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Thread: Help!

  1. #9
    Kaiya's Avatar
    Kaiya is offline Tuber
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    I sympathise - I lost the fight to weeds last year, and I don't even have any proper nasties like horsetail (I have one patch of couch). As an emergency method we bought water 'permeable' weed suppressing membrane and covered 75% of the plot in the autumn. Now it's spring, and as I need space I uncover bits. Underneath it my clay-based soil is weed free (so far) fluffy, loads of huge worms in the top 6 inches of soil, it's not sodden (the 'permeable' membrane actually sheds water more than it lets it through) and a joy to work with. Apparently it's supposed to be a haven for pests but so far I've lifted 20-25 square metres of fabric and I've found two small stripey slugs and one caterpillar.

    The 25% of the plot I didn't cover is hard packed (probably because I walked on it more) covered in new weeds and the soil is too damp to hoe (just end up squishing rather than cutting weeds) and when I dig I see very few worms.

    The membrane is expensive, but it lasts for a long time and has uses in paths or elsewhere. Cardboard and mulch would be cheaper but I couldn't rustle up enough last autumn. Cutting the plastic and planting through it isn't ideal as it is the woven kind that gives you tape cassette ribbons if you start messing with it. Plus it's an emergency measure, not my ideal solution. My plan is to replace the plastic with biodegradable mulches as I go.

    Re: onions and weeds - my onions got smothered by weeds last year (pot marigolds, groudsel, chickweed and borage are my weeds) and I still got a crop and some of them even overwintered accidentally. This year my over-wintered onions have been mulched by a half-hearted mulch of grass and oak leaves (all I had handy) - I need to top it up but so far, no weeds.

    Re: beds - I have the 'chuck the soil in a heap' beds and I love them - I let the paths do what they want (mostly grass and chickweed) and concentrate on the beds. Groundsel is the only plant I have to attack on the paths as it's a speedy little self-sower.

    Although membrane isn't everyone's cup of tea I was getting terribly despondent with a uncontrolled plot and it got me down at times; now I can't get enough of the plot and with planning I'll be able to switch over to a less artificial mulching method over time.

  2. #10
    di's Avatar
    di
    di is offline Mature Fruiter
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    I've found that log/wood piles and cardboard have been my best way to smother weeds. Not sure whether it's the weight or the fact they let moisture in, or a combination of both. areas that I covered with either plastic or sheets of metal were rock hard when I lifted them just a few weeks ago.

    I've not come across any but am keeping my eyes peeled for some old doors, unpainted, which I plan on laying on the few unworked areas I have left. Once they've done the job they can be used for compost heaps/fencing.

    Onions are a total pain to weed, and I don't dare hoe them anymore as I've suffered too much fatality amongst them when I accidentally catch one. Going to try grass clippings this year.

    As Rusty Lady says, squash are great for smothering weeds.

    I can sympathise with you re weeds, my plot no.2 used to be worked by a rotovator happy chap....his way of 'tackling' weeds was to give up on the veggies he'd planted and rotovate the ground into a fine tilth and start again Three years on and I'm finally getting there as far as undoing his weed multiplying, it's taken lots of digging and pulling and smothering though and I know the battle's going to be an ongoing one, but it does get easier.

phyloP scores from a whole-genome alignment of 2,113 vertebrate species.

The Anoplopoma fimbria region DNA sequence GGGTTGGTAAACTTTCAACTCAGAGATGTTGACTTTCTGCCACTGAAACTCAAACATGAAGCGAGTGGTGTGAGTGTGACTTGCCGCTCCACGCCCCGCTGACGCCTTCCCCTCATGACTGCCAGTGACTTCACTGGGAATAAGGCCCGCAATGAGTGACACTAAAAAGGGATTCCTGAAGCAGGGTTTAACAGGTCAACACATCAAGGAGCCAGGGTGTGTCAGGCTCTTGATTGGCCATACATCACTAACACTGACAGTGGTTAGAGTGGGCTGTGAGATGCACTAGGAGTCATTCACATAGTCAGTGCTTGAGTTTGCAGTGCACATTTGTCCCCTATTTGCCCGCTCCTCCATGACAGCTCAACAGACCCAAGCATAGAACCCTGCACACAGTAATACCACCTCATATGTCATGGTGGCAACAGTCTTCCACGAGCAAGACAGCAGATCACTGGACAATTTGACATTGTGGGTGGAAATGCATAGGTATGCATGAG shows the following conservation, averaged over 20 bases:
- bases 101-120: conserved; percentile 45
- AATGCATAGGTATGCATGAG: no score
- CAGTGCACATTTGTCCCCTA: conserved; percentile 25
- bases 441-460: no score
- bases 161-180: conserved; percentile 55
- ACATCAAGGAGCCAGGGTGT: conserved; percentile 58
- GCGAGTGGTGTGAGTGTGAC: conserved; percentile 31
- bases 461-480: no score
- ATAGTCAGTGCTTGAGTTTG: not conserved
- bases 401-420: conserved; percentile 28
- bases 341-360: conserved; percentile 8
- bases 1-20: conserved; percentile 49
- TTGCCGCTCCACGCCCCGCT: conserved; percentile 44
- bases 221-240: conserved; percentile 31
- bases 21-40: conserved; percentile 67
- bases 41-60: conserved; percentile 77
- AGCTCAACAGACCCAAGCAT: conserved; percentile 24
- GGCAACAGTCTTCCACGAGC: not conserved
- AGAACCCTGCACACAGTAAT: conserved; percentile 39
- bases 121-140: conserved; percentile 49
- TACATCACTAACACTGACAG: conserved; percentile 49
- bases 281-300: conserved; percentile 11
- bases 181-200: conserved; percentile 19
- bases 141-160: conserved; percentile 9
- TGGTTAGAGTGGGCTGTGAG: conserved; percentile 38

the fates lead him who will;him who won't they drag.

    Happiness is not having what you want,but wanting what you have.xx

  3. #11
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    get yourself down to the supermarket or large outlet or large electrical supplier, and take some cardboard away with you. Take lots, lots more than you think you need, then put it on the ground, water it, or weight it down with something if you think it's going to blow away.
    Don't butt it up next to each bit, overlap it.
    If you can get hold of something to mulch on top of it, spread it as deeply as you can, and plant through it for this year.
    Have a look here
    http://www.growfruitandveg.co.uk/gra...ment_5573.html
    for advanced mulching which will show you hopefully what you can have instead of sticky clayey wet soil
    Last edited by taff; 03-03-2012 at 01:49 PM.

  4. #12
    Kaiya's Avatar
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    Quote Originally Posted by di View Post
    I can sympathise with you re weeds, my plot no.2 used to be worked by a rotovator happy chap....his way of 'tackling' weeds was to give up on the veggies he'd planted and rotovate the ground into a fine tilth and start again Three years on and I'm finally getting there as far as undoing his weed multiplying, it's taken lots of digging and pulling and smothering though and I know the battle's going to be an ongoing one, but it does get easier.
    The chap who has the plot closest to our house does this - he blitzes it with weedkiller (killing the grass path and his neighbour's first row of spuds in the process), then rotovates. I'll be interested to see what he does this spring. Initially we wanted his plot (it looked neglected, if we put a gate in the garden fence we'd literally walk out onto it) but after seeing what he's done I think our further away little plot is better.
    di likes this.

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